Posts Tagged ‘obesity’

“U.S. Lawyers Have Little Stomach for Obesity Cases”

“Where are the promised obesity lawsuits?” Evan Schaeffer asks, citing an April 18 Reuters story by Gail Appleman. (He miscredits Overlawyered with the prediction of particular timing, however; we simply quoted a Lawyers Weekly USA headline that in turn relied upon the public statements of plaintiffs’ attorneys.)

Schaeffer goes on to suggest that the several states that have enacted laws protecting the fast-food industry have wasted their time. But of course the states that bar obesity lawsuits aren’t seeing obesity lawsuits. The plaintiffs’ bar bragged about how they used the media to change the playing field for tobacco litigation, and the fast-food industry stepped forward to prevent an instant replay, and won the public debate–thus discouraging many lawyers from spearheading these actions so far ahead of public opinion, especially when state law prevented recovery. But Richard Daynard, speaking at an AEI conference on the subject last month, certainly didn’t sound like he was going to give up: “I think these cases in the long term may have viability.” And John Banzhaf complained just yesterday that a 93% downward revision by the CDC of the estimated effects of obesity was a corporate conspiracy that wouldn’t affect lawyers’ plans for future lifestyle litigation. (Joyce Howard Price, “CDC says obesity deaths overestimated”, Washington Times, Apr. 20). It’s to the credit of the plaintiffs’ bar that many recognize that the lifestyle litigators may have bitten off more than they can chew; one suspects that the true concern is that such litigation could create a backlash against the compensation culture that funds Trial Lawyers Inc.

There’s a strange disconnect in Schaeffer’s argument. He suggests that reformers are deliberately exaggerating the risk of lifestyle litigation to get legislation passed — but what would be the motivation for achieving that goal if the risk is exaggerated? If the plaintiffs’ bar is really opposed to lifestyle litigation, as Schaeffer suggests, why not score some cheap political points by supporting the legislation instead of fighting it so hard? A cynic might suggest that they’re trying to keep the door open for copycat litigation in case the pioneers find a jurisdiction that will let the claims proceed. As it is, the Pelman decision (Jan. 27) will likely cost McDonald’s shareholders millions of dollars in litigation costs.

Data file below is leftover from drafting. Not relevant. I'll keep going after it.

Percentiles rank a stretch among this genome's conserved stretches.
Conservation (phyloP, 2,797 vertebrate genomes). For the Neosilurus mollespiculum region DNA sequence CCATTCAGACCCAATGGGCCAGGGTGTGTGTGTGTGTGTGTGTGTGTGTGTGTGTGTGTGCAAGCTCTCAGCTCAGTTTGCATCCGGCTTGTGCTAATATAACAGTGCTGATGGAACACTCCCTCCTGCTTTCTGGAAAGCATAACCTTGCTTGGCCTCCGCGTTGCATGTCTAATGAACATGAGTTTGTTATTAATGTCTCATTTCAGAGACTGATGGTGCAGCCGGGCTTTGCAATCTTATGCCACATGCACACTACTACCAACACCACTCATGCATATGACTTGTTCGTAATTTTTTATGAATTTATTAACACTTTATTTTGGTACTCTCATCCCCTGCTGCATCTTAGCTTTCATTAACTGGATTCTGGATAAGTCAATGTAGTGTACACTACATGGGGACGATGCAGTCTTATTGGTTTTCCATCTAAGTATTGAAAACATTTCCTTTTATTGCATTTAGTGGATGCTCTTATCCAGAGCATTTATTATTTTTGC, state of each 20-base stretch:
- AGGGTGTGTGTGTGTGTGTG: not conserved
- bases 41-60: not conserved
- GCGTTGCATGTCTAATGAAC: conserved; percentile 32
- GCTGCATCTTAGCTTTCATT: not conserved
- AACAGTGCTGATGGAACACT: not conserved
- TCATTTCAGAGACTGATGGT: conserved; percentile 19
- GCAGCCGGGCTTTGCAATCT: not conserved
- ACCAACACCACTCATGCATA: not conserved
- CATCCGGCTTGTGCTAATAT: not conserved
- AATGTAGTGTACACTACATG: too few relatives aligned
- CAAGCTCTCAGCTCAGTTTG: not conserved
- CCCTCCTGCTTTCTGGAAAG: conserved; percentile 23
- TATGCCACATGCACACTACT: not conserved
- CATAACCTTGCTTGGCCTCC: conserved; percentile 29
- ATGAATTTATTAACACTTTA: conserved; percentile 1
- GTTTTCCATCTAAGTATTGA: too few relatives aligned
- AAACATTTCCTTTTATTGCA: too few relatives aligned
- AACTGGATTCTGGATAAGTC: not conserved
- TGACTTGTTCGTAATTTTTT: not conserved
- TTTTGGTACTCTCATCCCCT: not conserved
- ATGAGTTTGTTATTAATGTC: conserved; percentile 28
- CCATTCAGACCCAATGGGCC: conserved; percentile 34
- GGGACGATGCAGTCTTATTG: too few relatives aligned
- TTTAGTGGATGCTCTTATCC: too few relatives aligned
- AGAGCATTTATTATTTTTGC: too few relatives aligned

“Reduced-sugar” cereals not healthier? Sue

A San Diego mother is suing the makers of such cereals as Trix, Cocoa Puffs and Froot Loops “seeking class-action status for all consumers in the state who bought the low-sugar cereals thinking they were healthier than full-sugar versions.” The manufacturers, her suit alleges, substitute other refined carbohydrates for the missing sugar, leaving calorie count and nutritional value little changed. (“Mother sues cereal makers over ‘lower-sugar’ slogan”, AP/Pasadena Star-News, Mar. 28; Greg Moran, “Mother sues over cereal nutrition”, AP/San Diego Union-Tribune, Mar. 29; “Mother sues over ‘deceiving’ cereal labels”,, Mar. 30). Among those who wonder why she couldn’t have looked more closely at the nutrition label in the first place: Christine Hurt, GeoBandy, and commenters at DrudgeRetort. See also Mr. Sun.

Morgan Spurlock sued

Attorney Samuel Hirsch, who filed the first lawsuits blaming fast-food chains for his clients’ obesity, apparently isn’t happy over his unflattering portrayal in the documentary Super Size Me (see last Aug. 9). According to the New York Observer, Hirsch is suing filmmaker Morgan Spurlock and Samuel Goldwyn Films charging “Negligence, Unauthorized Use of Likeness, Disparagement to Reputation, and Defamation of Character, Fraudulent Inducement, False Misrepresentation, Damage to Business Reputation”; he’s seeking compensatory and punitive damages and “disgorgement of profits.” (Jake Brooks, “Spurlock’s Super Size Lawsuit”, New York Observer, Mar. 7)(likely to rotate off free site soon).

In N.M. for now, no “Right To Eat Enchiladas”

By enacting “cheeseburger bills” (see Mar. 13, Mar. 17 and Dec. 3, 2004) state legislators can attempt to make clear (in case courts had any doubt about the matter) that there is no cause of action against food purveyors for causing obesity in those who partake of their wares. Such bills have been making progress around the country, with 12 state legislatures enacting them in 2004 and others likely to follow this year. New Mexico, however, will not be among those states: both the Senate Judiciary Committee and the House Consumer and Public Affairs Committee have voted to shelve the idea on narrow party-line votes, with Democrats opposed to the legislation and Republicans in favor. “I don’t dispute the idea of personal responsibility, but I dispute the notion that any tort action is on its face frivolous,” said Rep. Gail Beam (D-Albuquerque), who chairs the House consumer committee. The bill had earlier passed the Senate Consumer and Public Affairs Committee. Its sponsors, Sen. Steve Komadina (R-Corrales) and Rep. Terry Marquardt (R-Alamogordo), had given it a locally adaptive title: the “Right To Eat Enchiladas Act”. (“Legislative roundup”, The New Mexican (Santa Fe), Feb. 23; Erin Madigan, “‘Cheeseburger’ bills fill state lawmakers’ plates”,, Feb. 15).